Christmas trees. You plant ‘em, they grow for a few years, you chop ‘em down and shove em in your living room for a few short weeks. By the time the needles start to fall off their job is done and they are consigned to the pile of rubbish at the bottom of the garden. Right?
Well no not really. There is science in growing Christmas trees. Technology even! As you may know I live in a very agricultural county where we are experts on growing things and in the small rural hamlet of Fillingham they grow them in their tens of thousands.
Fillingham Trees grow a hundred acres of them divided between Nordman, Norway, Blue Spruce and Lodgepole pines. In the dim and distant past I played a few games of rugby with owner William Rose (pictured right) and I met him at his farm in Fillingham to chat about the growing business of growing Christmas trees.
Did you know it takes 8 – 10 years to grow a 6 foot Nordman Fir? The Nordman represents 80% of the market because it doesn’t drop its needles. Also these trees don’t “just grow”. They are shaped, manually over the course of their growing life. Growth inhibitors are applied twice a year and once a year the middle bud from each new branch is nipped out so that the tree spreads into a nice shape. That happens to each tree individually and with around 7,000 trees to the hectare that’s roughly 280,000 trees hand pruned, every year!
Norway’s are cheaper because they grow more quickly. It’s easy to work out that with all the manual care in the case of Christmas trees, time in the ground actually does represent a cost.
The seeds for these trees come from mountainsides in northern Russia. At Fillingham they plant their trees as 15cm high transplants bought in from a nursery as opposed to growing them from seed. They plant thousands in a day using specialist tree planting kit.
Growing Christmas trees is a very competitive business. We buy 7 million of them a year in the UK and a lot of farmers will want a piece of the action. At Fillingham they employ innovative marketing techniques that include a Facebook page. The season opened this year on 24th November and for two weeks punters have been able to ride around the farm on a tractor trailer to choose their own tree. The tree of choice is then labelled ready for cutting down and collection at a time that suits the customer. Innovative.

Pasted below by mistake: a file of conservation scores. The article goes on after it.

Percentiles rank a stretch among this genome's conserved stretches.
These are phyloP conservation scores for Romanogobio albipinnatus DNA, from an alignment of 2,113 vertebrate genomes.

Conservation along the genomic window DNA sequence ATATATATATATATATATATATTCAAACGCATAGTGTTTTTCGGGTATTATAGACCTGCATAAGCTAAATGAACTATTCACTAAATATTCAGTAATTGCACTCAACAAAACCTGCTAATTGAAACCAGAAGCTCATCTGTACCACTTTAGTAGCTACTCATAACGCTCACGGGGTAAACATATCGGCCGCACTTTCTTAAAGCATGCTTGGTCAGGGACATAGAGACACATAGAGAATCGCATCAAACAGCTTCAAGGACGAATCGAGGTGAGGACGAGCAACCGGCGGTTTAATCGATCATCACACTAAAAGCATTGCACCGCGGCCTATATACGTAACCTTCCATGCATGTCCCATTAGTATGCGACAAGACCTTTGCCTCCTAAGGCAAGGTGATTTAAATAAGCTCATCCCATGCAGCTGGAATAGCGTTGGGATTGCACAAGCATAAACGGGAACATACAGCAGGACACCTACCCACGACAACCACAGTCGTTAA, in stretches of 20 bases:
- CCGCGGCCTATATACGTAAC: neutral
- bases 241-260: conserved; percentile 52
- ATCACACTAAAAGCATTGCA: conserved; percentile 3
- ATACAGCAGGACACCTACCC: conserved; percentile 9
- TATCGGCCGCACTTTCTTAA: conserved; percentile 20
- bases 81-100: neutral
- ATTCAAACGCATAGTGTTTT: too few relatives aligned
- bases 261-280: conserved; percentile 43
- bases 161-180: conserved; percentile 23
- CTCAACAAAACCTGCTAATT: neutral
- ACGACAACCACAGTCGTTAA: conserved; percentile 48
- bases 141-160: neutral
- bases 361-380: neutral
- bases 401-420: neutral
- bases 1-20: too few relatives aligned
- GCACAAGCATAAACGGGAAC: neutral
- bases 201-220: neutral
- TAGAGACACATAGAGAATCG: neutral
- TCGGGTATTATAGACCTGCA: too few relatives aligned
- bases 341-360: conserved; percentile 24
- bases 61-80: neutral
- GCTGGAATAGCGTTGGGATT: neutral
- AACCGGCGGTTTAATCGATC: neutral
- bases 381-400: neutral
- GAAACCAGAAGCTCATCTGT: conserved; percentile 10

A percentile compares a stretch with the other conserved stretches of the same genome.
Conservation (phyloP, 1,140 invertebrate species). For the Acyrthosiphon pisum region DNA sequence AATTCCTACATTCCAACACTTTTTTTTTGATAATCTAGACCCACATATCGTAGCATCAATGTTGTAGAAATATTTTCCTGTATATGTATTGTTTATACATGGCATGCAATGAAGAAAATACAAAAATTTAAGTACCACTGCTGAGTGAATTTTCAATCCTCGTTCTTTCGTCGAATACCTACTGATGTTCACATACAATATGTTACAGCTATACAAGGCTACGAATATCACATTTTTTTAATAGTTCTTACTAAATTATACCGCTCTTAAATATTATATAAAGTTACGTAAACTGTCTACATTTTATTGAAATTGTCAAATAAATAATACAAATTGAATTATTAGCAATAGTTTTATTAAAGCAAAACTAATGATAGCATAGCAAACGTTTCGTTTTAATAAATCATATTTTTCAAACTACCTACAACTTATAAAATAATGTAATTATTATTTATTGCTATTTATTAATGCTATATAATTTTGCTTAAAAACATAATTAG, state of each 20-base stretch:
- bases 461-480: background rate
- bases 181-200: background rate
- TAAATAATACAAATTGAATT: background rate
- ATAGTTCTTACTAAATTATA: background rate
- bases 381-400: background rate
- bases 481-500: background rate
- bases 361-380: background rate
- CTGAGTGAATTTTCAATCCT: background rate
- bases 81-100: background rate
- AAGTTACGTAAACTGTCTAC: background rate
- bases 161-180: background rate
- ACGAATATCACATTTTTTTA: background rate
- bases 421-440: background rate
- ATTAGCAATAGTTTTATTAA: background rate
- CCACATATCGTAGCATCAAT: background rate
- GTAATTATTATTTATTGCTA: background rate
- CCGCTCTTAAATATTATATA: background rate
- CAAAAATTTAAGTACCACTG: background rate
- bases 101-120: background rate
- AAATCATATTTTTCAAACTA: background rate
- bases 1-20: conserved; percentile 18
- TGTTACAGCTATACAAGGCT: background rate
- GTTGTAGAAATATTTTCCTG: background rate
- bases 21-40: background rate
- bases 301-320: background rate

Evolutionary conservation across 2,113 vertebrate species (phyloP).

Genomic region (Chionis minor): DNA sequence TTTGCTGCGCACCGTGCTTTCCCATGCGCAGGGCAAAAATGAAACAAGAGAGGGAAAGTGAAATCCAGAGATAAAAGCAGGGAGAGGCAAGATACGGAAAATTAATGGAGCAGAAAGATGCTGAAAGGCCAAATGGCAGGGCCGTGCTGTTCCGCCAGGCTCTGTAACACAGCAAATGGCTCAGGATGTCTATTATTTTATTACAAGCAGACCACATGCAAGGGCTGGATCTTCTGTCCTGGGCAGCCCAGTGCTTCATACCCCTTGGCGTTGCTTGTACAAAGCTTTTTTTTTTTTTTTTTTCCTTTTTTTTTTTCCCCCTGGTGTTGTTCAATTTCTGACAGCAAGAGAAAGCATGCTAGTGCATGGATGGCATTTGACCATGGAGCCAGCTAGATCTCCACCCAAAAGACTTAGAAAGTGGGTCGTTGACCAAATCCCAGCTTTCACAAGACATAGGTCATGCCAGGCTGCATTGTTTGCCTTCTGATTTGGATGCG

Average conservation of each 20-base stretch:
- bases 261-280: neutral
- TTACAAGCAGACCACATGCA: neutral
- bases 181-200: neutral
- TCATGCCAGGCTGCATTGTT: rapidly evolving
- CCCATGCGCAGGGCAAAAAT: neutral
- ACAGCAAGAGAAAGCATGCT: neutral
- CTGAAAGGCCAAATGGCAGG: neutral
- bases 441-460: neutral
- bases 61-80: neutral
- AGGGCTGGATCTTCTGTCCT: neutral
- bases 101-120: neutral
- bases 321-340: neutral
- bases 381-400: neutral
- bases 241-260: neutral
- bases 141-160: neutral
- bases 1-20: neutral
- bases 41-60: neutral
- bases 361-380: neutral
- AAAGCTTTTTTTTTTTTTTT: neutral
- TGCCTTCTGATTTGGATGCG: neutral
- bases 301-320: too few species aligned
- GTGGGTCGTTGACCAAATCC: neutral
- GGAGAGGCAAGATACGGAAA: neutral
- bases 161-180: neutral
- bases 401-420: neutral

Their ultimate success though is based on producing a quality product year after year and this is reflected in their wholesale sales of between 20,000 and 25,000 trees shipped to places as far as the Gower Peninsula in South Wales. Wow!
In one sense the Christmas tree is the ultimate genetically modified product. Many seeds come from the same “mother” tree so in theory they should all look the same. Nature doesn’t work like that though and many trees grow malformed, perhaps because of the weather or animal damage. Nordmans are also affected by needle necrosis which can turn the needles brown overnight and render the tree unsaleable.
Just like we like our fruit and veg in perfect condition we have the same attitude towards our Christmas trees. Imperfect trees are left in the ground and at the end of the season mulched and ploughed back into the soil. Brutal! 🙂
Anyway that’s about it on Christmas trees other than to introduce the following two videos. The first is how to “net” a tree for transportation using a mechanised tree netter. The second is how to net a boy for a laugh using a manual netter. You know it makes sense.
Good luck to Fillingham trees and thanks to William for the guided tour. I hope their season goes well and they enjoy a well-earned Christmas break.